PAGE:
DPAB upgrades to Disabled People’s Organisation

Phub Dem

Eleven years after the Disabled Persons’ Association of Bhutan (DPAB) was formed, the association is now upgraded to Disabled People’s Organisation (DPO).

This, according to the founders of the association comprising a group of persons with blindness, was an achievement for the country.

A physiotherapist, Dr Sanga Dorji, a person with blindness, led a group of visually impaired colleagues and founded DPAB in 2010.

From settling in a cheap hotel to discuss the formation of an association to renting a room, documenting and hiring people to fulfil the criteria of forming an association, Dr Sanga Dorji said they had come a long way.

According to him, the formation of the organisation was necessary but delayed due to a shortage of human resources and capital.

With many associations catering to different disabilities and working in silos, there was a need for a collective representation both within and outside the country, he said. “The foundation will provide a collective and common voice from people living with different kind of disabilities in the country.”

Five CSOs working on disabilities such as Ability Bhutan Society, Drak-Tsho, Phensem Parents Group, Bhutan Stroke Foundation, will now play the lead role in forwarding issues related to PWDs.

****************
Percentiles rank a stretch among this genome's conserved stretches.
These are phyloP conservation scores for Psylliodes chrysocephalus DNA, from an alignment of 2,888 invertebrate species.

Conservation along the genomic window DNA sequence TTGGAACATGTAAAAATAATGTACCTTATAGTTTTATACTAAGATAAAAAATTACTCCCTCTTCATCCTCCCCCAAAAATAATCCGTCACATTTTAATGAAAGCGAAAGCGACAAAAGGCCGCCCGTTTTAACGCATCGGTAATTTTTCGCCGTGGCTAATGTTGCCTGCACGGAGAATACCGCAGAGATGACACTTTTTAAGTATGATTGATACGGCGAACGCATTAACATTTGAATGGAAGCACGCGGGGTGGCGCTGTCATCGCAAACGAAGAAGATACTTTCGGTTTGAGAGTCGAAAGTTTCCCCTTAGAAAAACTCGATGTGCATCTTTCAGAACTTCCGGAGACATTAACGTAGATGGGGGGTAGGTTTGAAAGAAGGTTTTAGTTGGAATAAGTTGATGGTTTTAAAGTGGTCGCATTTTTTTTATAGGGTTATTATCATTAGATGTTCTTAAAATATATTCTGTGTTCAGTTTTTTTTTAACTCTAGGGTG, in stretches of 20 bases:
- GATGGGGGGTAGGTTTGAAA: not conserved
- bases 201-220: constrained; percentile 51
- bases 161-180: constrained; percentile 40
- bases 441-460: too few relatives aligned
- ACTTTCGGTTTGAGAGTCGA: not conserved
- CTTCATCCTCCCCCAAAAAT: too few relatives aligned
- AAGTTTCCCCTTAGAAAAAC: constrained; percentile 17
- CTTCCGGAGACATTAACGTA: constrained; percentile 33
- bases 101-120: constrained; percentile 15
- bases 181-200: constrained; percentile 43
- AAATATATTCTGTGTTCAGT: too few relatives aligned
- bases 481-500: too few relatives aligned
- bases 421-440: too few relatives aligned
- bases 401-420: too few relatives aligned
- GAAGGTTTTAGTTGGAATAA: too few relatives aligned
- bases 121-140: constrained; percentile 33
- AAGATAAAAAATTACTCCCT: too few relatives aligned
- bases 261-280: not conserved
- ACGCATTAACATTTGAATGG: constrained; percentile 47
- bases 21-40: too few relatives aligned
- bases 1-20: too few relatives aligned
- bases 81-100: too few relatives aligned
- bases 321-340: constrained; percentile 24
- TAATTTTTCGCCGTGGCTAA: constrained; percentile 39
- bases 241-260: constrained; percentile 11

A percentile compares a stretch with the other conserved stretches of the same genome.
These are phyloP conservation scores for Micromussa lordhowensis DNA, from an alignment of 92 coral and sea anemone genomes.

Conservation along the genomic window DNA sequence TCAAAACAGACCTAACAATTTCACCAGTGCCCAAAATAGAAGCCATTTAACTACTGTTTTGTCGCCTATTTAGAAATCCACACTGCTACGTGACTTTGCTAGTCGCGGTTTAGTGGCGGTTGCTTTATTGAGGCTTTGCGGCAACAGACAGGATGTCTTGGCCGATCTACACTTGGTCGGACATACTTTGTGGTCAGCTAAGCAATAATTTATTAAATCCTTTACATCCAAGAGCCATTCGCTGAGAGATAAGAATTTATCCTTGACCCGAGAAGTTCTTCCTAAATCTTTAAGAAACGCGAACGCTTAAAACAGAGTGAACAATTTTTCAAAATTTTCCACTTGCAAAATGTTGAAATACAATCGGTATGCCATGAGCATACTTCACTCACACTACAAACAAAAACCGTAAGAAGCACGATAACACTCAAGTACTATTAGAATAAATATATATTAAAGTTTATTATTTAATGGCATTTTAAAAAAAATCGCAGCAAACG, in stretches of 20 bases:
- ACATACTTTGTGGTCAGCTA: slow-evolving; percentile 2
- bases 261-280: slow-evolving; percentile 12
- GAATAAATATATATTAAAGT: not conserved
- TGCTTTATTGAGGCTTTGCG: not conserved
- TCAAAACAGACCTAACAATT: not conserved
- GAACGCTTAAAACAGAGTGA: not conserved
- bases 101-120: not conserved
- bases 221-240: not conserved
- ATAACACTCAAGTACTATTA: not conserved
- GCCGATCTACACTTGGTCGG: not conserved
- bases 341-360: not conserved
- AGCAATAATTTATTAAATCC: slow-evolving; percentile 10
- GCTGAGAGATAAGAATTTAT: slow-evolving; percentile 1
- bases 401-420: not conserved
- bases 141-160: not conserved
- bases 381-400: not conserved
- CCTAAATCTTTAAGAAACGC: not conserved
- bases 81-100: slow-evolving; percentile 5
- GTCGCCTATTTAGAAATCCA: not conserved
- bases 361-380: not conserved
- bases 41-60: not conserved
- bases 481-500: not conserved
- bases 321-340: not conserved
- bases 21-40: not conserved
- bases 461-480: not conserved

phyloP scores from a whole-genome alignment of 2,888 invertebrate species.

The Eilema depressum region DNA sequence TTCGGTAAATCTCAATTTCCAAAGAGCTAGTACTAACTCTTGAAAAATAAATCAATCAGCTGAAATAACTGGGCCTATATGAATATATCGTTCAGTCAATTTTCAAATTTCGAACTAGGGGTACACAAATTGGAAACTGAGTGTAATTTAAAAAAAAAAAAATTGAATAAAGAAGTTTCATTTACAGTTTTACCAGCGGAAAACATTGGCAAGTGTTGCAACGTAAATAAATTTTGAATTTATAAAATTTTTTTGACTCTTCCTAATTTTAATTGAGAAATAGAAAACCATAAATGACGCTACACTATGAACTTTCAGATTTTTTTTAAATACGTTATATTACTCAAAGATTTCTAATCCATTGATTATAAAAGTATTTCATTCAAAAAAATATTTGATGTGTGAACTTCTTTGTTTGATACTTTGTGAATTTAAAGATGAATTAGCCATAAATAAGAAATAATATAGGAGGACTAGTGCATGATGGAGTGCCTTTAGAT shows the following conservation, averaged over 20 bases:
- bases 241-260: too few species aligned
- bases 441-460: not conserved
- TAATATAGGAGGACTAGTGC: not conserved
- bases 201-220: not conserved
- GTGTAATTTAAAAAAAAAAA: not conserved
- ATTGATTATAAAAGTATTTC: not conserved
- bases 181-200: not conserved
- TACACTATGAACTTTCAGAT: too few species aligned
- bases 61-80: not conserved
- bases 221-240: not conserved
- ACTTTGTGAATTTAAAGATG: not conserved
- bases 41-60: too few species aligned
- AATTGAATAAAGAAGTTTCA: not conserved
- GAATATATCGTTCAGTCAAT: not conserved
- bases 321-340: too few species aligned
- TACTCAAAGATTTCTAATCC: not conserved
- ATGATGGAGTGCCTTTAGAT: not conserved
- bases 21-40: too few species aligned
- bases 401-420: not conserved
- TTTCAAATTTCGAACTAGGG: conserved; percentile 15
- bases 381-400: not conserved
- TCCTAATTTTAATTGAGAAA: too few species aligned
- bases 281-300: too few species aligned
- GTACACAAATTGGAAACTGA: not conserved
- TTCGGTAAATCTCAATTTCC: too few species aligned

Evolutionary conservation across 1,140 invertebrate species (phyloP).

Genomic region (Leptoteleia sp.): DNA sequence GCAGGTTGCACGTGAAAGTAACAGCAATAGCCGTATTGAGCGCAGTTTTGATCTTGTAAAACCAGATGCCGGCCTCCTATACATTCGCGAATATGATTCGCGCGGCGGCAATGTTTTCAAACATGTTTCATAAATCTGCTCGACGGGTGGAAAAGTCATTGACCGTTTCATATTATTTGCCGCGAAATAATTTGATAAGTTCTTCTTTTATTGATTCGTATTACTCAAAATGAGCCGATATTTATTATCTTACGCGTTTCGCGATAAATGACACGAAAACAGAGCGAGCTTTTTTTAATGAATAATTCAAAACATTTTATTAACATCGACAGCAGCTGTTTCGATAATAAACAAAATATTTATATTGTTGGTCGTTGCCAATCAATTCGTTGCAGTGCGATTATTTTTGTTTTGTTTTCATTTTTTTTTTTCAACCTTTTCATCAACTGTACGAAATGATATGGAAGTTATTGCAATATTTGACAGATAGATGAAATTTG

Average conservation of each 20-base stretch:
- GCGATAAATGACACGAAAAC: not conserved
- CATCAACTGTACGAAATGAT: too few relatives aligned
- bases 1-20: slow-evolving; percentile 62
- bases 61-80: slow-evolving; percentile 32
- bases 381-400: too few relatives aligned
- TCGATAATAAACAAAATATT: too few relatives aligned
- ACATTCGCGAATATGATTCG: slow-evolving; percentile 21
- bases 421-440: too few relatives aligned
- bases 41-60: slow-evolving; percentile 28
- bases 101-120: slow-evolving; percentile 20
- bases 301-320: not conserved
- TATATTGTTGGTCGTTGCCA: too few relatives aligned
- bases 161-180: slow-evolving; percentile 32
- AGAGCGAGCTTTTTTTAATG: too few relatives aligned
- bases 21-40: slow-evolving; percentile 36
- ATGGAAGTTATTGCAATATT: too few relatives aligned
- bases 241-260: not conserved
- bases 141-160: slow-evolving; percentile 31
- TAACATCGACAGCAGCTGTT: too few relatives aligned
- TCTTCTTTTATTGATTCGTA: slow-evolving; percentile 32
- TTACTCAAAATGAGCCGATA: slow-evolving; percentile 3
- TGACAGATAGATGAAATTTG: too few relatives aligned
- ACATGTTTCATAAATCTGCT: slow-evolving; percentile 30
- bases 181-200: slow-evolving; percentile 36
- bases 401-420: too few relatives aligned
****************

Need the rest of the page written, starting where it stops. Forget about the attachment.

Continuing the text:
Dr Sanga Dorji said, the up-gradation would also help the country rectify the UN Convention on Rights of Persons with Disabilities (UNCRPD) after being a signatory since 2010.

The civil society organisation that works by and for the community of persons with disabilities believes in empowering a particular section of people by providing them with the necessary assistance.

The organisation supports persons with disabilities by opening education opportunities and making the public aware of the daily struggles that persons with disabilities go through.

Decades before the formation of the association, Dr Sanga Dorji said that there was limited knowledge about persons with disabilities.

He said that it was essential to have a universal representation of persons with disabilities to participate, contribute and influence decisions and strategy in policymaking.

“It’s a huge achievement and the voice of persons with disabilities will be represented through the organisation.”

Duptho Zangmo, who is also a founder of DPAB, said that she could advocate for people to consider the needs of women with disabilities through the association. “I hope I made some difference in the lives of women with disabilities through my voice.”

Tandin Dorji, who represents persons with physical disability, said had it not been for DPAB, he wouldn’t be there today.

He said that he had seen significant changes in people’s attitude towards persons with disabilities.

As DPAB transits to DPO, persons with disabilities were hopeful for an inclusive society by 2030.  They met in Paro yesterday to launch DPO.

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